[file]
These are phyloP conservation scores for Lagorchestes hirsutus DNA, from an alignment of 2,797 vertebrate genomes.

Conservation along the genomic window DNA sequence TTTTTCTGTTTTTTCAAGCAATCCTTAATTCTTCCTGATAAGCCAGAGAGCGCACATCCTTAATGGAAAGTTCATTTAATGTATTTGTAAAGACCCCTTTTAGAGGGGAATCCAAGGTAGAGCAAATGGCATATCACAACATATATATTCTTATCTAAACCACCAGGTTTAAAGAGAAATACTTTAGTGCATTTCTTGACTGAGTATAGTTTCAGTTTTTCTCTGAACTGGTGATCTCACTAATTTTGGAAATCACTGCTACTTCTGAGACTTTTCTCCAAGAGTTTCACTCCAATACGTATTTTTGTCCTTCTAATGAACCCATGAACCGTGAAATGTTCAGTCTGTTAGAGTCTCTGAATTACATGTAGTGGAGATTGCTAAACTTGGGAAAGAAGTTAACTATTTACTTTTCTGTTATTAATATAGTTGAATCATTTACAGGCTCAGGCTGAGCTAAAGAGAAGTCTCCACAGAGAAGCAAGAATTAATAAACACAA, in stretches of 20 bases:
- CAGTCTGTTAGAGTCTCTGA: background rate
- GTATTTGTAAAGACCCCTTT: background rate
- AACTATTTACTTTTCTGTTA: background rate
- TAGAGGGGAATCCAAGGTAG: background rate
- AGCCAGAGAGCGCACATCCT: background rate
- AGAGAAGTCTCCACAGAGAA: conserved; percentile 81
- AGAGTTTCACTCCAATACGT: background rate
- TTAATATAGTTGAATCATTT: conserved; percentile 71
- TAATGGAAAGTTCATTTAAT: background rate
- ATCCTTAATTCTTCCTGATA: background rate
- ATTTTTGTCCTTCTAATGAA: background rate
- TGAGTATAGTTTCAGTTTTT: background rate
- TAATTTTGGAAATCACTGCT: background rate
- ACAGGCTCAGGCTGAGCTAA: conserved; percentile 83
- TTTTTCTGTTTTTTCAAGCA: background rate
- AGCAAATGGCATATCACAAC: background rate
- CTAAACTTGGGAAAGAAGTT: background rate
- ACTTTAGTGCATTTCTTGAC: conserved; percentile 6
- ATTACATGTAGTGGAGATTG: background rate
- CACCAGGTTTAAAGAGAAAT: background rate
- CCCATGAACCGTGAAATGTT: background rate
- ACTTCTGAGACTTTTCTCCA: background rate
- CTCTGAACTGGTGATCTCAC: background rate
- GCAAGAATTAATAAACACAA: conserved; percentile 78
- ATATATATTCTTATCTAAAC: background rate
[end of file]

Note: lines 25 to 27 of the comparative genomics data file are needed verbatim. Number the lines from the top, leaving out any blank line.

- CTCTGAACTGGTGATCTCAC: background rate
- GCAAGAATTAATAAACACAA: conserved; percentile 78
- ATATATATTCTTATCTAAAC: background rate